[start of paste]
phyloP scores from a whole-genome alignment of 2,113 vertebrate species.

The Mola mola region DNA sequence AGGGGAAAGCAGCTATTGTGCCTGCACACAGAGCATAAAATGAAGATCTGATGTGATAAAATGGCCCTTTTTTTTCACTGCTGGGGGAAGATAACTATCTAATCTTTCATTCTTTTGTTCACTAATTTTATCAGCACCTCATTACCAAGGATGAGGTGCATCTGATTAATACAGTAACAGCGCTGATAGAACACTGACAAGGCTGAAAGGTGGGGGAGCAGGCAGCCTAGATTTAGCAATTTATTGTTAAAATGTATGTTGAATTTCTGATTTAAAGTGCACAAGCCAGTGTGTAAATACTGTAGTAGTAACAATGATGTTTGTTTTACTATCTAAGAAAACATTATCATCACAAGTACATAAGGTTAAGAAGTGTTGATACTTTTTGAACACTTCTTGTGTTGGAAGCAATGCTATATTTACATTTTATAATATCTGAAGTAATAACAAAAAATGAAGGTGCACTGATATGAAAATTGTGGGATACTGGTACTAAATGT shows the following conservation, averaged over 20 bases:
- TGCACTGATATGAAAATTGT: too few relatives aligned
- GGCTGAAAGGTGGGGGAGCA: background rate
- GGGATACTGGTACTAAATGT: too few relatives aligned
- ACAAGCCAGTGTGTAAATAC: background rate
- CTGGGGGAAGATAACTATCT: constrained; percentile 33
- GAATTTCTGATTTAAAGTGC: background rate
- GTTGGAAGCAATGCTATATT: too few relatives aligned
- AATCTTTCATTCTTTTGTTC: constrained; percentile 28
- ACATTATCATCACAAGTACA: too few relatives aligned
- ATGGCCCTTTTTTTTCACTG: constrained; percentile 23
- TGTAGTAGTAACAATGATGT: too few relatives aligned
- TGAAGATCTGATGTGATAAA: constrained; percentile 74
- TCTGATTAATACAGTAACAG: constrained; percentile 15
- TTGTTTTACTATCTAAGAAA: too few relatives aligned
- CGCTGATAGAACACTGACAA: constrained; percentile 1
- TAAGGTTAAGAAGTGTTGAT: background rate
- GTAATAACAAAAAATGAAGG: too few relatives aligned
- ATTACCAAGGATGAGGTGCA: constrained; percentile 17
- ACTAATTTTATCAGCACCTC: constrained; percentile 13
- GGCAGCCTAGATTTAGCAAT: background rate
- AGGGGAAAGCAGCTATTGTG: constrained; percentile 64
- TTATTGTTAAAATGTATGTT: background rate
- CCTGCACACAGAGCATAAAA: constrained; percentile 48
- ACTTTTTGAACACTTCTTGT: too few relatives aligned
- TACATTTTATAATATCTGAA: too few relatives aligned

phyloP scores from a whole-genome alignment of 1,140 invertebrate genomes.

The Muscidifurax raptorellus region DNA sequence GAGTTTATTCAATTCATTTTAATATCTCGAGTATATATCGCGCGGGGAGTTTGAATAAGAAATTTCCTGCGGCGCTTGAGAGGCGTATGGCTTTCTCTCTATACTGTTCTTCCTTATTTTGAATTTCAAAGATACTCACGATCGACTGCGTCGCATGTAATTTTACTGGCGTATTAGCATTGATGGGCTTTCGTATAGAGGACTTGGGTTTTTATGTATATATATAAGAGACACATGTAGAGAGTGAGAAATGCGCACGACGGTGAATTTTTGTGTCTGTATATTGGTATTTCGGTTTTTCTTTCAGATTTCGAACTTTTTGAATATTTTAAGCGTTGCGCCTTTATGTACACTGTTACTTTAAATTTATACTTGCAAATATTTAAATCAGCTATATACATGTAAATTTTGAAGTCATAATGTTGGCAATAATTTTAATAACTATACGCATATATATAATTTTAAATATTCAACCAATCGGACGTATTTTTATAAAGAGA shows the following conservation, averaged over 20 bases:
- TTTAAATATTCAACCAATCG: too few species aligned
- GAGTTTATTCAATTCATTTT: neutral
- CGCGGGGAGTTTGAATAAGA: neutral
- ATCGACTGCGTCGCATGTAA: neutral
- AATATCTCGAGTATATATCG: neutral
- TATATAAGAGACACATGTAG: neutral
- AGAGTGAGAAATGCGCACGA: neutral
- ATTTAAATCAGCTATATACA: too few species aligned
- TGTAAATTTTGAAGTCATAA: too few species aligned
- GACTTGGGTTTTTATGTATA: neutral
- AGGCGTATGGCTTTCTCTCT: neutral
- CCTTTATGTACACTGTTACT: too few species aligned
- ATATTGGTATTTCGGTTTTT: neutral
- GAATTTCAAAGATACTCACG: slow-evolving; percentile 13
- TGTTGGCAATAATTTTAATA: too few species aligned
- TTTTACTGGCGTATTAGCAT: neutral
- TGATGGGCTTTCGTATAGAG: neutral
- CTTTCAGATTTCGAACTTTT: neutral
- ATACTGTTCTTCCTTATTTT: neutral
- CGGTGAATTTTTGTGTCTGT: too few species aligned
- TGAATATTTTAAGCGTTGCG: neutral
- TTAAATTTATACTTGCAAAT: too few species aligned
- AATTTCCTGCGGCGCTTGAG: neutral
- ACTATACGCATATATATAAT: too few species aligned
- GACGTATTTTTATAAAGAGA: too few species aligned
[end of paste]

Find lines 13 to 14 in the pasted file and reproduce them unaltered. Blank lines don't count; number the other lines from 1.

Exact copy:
- TGTAGTAGTAACAATGATGT: too few relatives aligned
- TGAAGATCTGATGTGATAAA: constrained; percentile 74